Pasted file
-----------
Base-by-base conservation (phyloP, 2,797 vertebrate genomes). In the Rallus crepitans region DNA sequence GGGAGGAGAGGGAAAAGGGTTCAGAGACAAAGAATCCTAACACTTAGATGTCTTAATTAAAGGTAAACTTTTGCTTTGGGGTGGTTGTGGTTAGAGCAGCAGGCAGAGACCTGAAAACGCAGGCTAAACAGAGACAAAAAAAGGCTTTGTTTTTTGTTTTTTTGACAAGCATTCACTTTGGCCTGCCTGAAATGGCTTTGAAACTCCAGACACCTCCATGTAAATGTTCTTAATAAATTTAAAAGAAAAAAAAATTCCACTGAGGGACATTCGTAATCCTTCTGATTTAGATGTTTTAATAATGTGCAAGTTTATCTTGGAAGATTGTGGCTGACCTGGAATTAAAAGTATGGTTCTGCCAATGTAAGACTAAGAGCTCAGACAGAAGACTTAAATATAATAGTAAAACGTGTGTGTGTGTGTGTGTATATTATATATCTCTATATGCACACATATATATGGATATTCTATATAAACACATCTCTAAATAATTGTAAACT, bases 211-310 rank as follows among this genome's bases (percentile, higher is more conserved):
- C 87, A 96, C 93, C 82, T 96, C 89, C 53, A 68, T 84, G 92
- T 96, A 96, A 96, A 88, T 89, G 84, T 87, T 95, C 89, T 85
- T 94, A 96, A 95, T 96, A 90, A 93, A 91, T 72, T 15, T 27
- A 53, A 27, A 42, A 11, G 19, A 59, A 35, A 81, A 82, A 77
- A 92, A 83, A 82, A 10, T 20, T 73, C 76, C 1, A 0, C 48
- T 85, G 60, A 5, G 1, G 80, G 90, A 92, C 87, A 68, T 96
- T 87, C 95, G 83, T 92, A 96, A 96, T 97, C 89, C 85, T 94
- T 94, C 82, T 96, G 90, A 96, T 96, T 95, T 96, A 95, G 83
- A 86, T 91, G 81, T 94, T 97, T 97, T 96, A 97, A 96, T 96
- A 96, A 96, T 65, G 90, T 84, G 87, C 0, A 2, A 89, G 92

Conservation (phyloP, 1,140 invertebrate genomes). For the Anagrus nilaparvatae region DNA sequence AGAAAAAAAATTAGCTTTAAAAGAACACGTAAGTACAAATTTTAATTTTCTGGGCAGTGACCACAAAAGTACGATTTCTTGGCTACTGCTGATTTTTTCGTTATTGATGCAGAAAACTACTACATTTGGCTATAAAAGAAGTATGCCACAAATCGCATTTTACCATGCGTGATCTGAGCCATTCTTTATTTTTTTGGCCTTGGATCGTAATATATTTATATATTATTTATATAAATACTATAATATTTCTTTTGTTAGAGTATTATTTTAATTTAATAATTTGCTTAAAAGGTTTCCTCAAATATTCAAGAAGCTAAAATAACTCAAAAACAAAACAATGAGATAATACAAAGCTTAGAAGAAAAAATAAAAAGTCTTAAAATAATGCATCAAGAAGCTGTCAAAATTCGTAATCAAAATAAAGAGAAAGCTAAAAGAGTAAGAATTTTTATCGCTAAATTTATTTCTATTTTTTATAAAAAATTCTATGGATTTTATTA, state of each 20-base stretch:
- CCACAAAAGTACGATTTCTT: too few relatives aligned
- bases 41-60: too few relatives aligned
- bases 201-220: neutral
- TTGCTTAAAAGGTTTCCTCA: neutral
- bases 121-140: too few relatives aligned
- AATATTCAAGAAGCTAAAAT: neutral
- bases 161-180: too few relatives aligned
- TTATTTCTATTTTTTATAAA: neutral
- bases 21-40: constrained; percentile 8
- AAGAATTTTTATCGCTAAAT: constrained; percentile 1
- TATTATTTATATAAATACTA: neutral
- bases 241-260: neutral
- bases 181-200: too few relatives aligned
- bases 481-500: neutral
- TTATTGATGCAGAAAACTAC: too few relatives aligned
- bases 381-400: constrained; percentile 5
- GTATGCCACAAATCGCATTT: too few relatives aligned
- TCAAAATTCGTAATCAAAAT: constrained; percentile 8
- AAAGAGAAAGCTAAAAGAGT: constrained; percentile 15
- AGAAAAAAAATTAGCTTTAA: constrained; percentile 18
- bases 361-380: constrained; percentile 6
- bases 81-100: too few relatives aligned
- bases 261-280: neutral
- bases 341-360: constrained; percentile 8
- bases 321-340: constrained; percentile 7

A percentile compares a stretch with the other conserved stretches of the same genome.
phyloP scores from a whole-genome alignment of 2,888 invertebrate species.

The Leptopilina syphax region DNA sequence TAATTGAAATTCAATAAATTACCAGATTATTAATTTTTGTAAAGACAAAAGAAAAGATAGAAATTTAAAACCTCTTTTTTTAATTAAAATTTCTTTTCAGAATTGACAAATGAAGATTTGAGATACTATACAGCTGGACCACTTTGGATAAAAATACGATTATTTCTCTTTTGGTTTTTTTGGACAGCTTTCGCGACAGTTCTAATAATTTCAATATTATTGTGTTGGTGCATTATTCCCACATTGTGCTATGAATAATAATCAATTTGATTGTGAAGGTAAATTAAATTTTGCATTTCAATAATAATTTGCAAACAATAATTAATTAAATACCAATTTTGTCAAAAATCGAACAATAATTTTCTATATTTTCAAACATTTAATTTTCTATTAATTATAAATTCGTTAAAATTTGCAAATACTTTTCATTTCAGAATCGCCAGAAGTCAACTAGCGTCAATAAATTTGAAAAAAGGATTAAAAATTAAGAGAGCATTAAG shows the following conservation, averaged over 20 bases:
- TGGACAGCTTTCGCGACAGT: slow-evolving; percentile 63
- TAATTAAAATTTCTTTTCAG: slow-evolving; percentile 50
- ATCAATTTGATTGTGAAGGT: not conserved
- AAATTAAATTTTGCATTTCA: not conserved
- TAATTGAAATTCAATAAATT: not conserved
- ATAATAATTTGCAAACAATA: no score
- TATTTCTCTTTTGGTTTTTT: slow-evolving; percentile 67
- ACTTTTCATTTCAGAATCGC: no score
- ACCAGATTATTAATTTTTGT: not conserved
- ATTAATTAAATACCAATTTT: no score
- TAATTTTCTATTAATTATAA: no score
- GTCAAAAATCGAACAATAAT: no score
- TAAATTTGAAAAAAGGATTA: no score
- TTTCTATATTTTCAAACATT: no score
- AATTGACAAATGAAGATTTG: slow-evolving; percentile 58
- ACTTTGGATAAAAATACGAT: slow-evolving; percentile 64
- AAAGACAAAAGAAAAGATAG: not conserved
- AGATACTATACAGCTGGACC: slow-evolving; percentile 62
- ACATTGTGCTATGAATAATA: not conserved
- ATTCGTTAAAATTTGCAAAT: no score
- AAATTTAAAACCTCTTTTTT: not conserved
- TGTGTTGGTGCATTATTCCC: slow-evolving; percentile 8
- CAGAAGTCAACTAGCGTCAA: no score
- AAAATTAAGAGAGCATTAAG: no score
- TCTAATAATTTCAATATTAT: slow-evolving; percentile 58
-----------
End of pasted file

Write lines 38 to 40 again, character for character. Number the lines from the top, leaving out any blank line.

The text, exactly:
A percentile compares a stretch with the other conserved stretches of the same genome.
phyloP scores from a whole-genome alignment of 2,888 invertebrate species.

The Leptopilina syphax region DNA sequence TAATTGAAATTCAATAAATTACCAGATTATTAATTTTTGTAAAGACAAAAGAAAAGATAGAAATTTAAAACCTCTTTTTTTAATTAAAATTTCTTTTCAGAATTGACAAATGAAGATTTGAGATACTATACAGCTGGACCACTTTGGATAAAAATACGATTATTTCTCTTTTGGTTTTTTTGGACAGCTTTCGCGACAGTTCTAATAATTTCAATATTATTGTGTTGGTGCATTATTCCCACATTGTGCTATGAATAATAATCAATTTGATTGTGAAGGTAAATTAAATTTTGCATTTCAATAATAATTTGCAAACAATAATTAATTAAATACCAATTTTGTCAAAAATCGAACAATAATTTTCTATATTTTCAAACATTTAATTTTCTATTAATTATAAATTCGTTAAAATTTGCAAATACTTTTCATTTCAGAATCGCCAGAAGTCAACTAGCGTCAATAAATTTGAAAAAAGGATTAAAAATTAAGAGAGCATTAAG shows the following conservation, averaged over 20 bases: